[box type=”default” size=”large”] In connection with tax case filed vs boxing icon [/box]MANILA – Boxing idol Manny Pacquiao, who scored a unanimous victory over American Brandon Rios in their World Boxing Organization (WBO) international welterweight title fight last Nov. 23 in Macau, suffered a setback when the Court of Tax Appeals (CTA) ordered the freezing of his bank deposits in connection with a P2.2-billion tax case filed against him.
The tax court’s First Division issued the freeze order some two weeks ago but it was only known last Nov. 25. The boxing icon’s lawyers had earlier protested before the CTA a warrant of garnishment (WG) issued by the Bureau of Internal Revenue (BIR), attaching his personal assets that included his bank deposits.
The BIR normally issues WG to prevent delinquent taxpayers facing court suits from disposing of their assets during the trial.
The tax case arose from the alleged failure of Pacquiao’s accountant to report in his income tax returns (ITR) the multi-million-dollar taxes collected by the US Internal Revenue Service (IRS) from his prize winnings in 2008 and 2009.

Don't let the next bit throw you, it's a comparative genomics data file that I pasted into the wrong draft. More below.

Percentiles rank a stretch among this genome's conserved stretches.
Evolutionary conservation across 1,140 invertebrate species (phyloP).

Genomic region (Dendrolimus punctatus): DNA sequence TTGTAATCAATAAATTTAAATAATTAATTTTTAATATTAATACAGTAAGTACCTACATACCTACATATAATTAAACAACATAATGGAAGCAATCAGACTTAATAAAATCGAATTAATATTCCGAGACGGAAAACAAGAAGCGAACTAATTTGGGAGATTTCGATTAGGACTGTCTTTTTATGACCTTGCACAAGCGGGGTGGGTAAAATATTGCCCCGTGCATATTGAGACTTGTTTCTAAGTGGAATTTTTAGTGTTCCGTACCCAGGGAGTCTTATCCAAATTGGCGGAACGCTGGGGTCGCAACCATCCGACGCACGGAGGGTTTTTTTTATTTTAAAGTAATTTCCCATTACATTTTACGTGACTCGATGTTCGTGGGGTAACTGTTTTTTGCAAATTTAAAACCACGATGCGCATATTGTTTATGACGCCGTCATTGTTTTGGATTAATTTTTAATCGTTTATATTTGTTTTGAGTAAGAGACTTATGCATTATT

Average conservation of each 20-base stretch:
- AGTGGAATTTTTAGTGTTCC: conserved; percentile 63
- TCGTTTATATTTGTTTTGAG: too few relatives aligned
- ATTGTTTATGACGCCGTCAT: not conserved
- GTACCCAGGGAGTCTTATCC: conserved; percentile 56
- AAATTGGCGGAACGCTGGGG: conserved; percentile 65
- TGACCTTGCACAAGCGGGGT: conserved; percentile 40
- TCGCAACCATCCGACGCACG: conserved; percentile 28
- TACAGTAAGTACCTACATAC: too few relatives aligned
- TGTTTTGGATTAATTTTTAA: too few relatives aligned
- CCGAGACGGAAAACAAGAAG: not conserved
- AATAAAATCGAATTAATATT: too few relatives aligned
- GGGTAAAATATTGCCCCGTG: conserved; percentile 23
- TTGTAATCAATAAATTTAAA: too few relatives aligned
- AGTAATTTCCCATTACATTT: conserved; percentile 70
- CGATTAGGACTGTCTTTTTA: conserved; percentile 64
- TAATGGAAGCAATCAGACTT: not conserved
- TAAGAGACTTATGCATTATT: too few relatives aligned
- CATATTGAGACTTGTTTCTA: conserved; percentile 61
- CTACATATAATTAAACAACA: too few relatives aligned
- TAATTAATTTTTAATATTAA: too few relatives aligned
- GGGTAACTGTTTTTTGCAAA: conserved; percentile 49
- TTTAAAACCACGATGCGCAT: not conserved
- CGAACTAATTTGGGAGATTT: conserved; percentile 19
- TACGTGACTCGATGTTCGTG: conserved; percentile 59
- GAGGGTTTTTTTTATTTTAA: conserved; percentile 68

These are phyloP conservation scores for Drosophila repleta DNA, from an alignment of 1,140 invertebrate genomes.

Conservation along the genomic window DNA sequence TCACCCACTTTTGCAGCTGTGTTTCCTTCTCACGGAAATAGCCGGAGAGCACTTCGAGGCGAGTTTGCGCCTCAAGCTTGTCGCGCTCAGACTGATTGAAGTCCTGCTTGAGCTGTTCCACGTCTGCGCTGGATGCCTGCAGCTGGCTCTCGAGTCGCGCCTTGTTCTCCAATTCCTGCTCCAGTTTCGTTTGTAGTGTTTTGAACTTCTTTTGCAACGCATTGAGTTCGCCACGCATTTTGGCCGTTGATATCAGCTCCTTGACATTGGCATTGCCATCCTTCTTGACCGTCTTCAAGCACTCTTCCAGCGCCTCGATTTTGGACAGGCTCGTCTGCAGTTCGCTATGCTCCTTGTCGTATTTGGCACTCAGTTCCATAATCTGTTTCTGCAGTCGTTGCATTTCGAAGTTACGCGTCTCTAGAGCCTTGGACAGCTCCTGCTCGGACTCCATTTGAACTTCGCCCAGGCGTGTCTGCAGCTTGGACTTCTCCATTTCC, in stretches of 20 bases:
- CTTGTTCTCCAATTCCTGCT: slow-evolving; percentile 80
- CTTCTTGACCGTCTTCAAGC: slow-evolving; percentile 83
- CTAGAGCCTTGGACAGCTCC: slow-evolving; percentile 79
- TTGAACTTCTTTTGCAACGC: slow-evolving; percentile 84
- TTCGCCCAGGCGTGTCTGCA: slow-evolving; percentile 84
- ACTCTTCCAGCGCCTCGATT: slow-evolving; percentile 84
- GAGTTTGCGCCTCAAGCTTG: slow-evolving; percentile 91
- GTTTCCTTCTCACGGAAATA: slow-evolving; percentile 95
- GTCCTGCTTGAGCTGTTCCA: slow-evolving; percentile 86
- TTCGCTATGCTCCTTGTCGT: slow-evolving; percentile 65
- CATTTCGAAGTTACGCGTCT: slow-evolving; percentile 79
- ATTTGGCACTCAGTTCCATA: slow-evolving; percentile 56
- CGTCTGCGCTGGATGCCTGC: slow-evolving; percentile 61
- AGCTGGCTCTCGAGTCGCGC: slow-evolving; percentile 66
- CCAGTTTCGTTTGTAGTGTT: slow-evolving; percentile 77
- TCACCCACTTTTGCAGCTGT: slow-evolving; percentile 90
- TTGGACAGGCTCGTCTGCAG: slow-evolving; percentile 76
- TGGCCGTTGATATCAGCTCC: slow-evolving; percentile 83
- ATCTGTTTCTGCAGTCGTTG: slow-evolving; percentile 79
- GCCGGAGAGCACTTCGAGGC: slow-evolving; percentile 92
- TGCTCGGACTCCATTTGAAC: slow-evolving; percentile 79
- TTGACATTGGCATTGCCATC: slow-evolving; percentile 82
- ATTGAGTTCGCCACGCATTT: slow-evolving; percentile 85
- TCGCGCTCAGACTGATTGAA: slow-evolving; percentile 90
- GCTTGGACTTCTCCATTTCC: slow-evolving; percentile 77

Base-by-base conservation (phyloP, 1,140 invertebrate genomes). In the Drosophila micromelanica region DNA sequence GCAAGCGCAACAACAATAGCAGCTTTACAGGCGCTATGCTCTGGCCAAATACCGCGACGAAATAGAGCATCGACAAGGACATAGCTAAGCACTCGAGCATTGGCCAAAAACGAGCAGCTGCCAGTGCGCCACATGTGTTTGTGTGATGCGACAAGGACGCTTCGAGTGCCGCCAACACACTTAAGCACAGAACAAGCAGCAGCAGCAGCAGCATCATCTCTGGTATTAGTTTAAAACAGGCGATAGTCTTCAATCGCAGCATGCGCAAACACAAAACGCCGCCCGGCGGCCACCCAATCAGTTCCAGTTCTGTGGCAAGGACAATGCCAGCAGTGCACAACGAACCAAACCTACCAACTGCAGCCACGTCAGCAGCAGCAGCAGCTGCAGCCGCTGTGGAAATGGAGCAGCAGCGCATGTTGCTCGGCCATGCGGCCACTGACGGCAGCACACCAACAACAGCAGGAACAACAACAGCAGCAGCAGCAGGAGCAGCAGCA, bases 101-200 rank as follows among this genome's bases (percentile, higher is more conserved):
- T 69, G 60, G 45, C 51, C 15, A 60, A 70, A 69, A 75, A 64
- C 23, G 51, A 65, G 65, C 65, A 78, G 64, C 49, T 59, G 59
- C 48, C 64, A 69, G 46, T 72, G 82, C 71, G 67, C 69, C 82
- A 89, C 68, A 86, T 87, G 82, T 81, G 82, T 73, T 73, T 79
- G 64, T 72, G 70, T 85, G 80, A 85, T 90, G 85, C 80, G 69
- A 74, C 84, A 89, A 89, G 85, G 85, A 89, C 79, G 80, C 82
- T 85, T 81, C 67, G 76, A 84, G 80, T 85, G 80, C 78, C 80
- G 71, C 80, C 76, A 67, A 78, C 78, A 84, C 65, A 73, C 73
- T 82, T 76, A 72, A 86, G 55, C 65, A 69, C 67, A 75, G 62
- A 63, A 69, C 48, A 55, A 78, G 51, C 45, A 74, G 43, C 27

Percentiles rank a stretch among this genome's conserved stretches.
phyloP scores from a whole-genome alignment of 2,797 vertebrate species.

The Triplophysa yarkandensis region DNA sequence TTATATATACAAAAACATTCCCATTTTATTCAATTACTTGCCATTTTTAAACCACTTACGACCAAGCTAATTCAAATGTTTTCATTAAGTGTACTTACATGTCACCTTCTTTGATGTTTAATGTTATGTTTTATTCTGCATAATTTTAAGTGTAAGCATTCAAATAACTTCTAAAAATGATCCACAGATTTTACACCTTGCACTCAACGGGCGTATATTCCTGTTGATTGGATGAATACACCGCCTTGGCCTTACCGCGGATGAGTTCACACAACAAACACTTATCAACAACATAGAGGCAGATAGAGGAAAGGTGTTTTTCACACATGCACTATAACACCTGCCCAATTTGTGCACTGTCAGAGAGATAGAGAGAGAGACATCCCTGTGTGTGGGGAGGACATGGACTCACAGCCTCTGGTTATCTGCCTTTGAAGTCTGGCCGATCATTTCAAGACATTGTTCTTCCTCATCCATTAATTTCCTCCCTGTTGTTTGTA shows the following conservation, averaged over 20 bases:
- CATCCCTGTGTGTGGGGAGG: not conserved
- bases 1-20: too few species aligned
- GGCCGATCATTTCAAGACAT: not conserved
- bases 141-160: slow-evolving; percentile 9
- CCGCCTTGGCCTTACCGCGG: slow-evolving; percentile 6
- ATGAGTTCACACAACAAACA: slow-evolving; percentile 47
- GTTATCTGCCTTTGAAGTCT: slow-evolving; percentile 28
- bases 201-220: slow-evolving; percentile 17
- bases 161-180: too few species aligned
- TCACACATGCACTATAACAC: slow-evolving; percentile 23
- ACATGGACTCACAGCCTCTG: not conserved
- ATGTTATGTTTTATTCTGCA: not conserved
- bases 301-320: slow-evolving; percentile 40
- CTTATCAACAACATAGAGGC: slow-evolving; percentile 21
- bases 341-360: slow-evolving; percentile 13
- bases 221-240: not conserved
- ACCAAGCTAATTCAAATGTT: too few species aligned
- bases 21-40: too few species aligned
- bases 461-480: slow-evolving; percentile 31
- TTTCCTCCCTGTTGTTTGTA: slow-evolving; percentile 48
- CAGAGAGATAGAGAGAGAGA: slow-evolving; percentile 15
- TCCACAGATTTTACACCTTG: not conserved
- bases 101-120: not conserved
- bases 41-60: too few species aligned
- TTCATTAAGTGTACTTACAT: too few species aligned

Pacquiao said the assessment, which included interests and surcharges, was “arbitrary,” stressing he could not afford to pay the assessment because it was more than his net worth.
BIR lawyers said, however, that the tax debts have become “demandable, executory, and collectible” because Pacquiao allegedly ignored directive to answer the final assessment notice (FAN) sent to him, which expired 30 days after receipt as provided for in the Tax Code.
Revenue officials explained that as a Filipino citizen, Pacquiao, a congressman representing Sarangani Province, is required to declare in his ITR all his earnings, including those derived from abroad.
Records show that the boxing icon earned more than $28 million in prize money for successfully defending his various titles against Juan Manuel Marquez, David Diaz, Oscar de la Hoja in 2008, and Ricky Hatton and Miguel Cotto in 2009.
Of the amount, the IRS collected $8.4 million or roughly P395 million.
Pacquiao said he did not include remittances to IRS in his returns due to the existing bilateral tax treaty agreement between Manila and Washington, which stipulates that income tax paid by Filipinos in the US is creditable against his income tax liabilities in the Philippines.(MB)